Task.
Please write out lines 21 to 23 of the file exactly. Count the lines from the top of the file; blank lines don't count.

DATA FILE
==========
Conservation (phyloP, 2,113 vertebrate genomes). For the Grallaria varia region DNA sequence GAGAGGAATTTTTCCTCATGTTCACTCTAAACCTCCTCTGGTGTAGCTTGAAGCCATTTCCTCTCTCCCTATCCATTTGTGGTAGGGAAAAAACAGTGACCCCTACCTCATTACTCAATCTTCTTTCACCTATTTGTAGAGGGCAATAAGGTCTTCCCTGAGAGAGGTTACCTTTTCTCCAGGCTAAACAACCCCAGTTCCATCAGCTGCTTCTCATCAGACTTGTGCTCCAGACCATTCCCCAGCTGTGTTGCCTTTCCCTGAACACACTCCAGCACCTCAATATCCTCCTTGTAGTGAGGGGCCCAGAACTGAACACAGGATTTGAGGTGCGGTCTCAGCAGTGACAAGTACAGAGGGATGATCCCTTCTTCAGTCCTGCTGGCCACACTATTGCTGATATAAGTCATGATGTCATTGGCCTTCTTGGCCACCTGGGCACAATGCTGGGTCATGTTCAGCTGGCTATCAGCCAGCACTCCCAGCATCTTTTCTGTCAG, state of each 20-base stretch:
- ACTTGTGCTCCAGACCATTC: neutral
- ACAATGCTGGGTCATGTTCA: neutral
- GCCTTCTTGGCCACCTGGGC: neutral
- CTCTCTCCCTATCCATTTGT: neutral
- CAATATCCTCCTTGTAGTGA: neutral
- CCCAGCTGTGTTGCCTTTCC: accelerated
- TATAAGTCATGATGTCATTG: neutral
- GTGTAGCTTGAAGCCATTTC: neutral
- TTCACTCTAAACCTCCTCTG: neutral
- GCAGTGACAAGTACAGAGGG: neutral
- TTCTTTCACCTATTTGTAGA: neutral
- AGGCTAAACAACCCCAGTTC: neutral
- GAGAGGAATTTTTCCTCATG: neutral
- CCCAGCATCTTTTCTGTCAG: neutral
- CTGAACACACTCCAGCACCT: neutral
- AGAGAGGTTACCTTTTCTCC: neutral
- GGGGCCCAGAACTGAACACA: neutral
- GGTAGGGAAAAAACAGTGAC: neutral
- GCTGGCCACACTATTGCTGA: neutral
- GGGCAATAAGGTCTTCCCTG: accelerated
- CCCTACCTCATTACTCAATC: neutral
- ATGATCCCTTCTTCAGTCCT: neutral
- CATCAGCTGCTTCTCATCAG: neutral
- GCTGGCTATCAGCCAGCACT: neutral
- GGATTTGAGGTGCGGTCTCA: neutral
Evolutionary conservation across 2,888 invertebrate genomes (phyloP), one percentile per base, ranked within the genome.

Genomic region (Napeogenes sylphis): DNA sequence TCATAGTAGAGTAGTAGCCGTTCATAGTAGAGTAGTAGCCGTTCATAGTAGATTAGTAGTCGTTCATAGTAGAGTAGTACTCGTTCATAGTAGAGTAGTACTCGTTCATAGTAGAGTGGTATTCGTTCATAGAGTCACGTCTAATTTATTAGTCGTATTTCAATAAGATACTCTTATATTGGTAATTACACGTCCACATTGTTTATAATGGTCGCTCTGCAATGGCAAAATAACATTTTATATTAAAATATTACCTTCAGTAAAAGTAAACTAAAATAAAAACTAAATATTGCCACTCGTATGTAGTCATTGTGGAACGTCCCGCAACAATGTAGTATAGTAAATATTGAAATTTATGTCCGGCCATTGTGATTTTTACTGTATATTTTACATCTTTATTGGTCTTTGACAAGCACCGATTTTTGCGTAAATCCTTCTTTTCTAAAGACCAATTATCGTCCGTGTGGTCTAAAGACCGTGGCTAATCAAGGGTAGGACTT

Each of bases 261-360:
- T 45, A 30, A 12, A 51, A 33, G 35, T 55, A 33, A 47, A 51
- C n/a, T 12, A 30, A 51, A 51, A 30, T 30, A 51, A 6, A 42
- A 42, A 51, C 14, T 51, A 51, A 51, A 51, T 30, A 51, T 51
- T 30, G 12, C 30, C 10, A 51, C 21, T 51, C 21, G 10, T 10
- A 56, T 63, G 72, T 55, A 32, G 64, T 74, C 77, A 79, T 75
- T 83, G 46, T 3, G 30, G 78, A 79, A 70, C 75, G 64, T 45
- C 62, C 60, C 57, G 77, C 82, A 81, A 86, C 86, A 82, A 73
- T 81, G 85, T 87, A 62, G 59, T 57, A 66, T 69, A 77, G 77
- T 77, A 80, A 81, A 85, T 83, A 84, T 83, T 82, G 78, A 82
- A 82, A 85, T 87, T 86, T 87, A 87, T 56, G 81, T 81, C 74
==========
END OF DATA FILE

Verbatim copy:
- GGGCAATAAGGTCTTCCCTG: accelerated
- CCCTACCTCATTACTCAATC: neutral
- ATGATCCCTTCTTCAGTCCT: neutral